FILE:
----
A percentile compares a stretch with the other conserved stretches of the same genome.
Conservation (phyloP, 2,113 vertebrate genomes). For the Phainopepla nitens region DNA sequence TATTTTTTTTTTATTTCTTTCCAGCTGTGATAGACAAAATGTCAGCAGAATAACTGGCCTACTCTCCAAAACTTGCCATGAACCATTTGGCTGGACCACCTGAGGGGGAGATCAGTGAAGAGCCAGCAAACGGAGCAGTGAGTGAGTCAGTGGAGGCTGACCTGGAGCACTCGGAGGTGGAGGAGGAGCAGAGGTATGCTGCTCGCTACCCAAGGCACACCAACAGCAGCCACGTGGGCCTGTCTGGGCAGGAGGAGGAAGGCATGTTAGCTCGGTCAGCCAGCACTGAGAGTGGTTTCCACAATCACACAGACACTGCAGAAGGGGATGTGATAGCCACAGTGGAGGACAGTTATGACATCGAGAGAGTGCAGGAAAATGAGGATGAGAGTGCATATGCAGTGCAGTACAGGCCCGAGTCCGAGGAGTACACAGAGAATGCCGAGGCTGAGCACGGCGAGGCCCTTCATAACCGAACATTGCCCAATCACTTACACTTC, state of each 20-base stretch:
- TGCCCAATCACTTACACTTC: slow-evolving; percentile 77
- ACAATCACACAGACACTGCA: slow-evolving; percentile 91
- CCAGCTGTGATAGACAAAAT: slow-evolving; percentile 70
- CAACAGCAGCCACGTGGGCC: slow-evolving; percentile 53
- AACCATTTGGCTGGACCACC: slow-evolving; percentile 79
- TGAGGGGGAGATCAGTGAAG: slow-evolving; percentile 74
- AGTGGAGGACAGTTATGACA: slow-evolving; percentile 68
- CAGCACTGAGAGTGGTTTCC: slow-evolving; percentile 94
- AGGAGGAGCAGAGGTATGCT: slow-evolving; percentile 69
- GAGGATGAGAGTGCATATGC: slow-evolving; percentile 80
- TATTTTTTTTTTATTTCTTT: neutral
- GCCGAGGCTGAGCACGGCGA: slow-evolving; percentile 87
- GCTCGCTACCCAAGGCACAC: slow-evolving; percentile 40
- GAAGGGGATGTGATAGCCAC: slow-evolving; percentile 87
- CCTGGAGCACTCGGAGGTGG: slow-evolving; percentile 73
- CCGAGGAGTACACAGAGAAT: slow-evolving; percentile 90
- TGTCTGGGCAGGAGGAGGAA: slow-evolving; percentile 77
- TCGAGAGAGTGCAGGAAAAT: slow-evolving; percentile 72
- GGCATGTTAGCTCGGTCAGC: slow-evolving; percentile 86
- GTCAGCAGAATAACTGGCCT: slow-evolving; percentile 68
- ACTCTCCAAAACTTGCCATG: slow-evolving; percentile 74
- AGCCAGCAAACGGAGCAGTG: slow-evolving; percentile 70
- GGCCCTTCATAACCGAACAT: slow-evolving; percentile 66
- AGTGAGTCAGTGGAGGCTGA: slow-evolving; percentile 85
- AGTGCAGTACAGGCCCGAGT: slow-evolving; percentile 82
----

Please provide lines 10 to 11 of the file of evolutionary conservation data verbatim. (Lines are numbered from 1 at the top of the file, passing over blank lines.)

- CAGCACTGAGAGTGGTTTCC: slow-evolving; percentile 94
- AGGAGGAGCAGAGGTATGCT: slow-evolving; percentile 69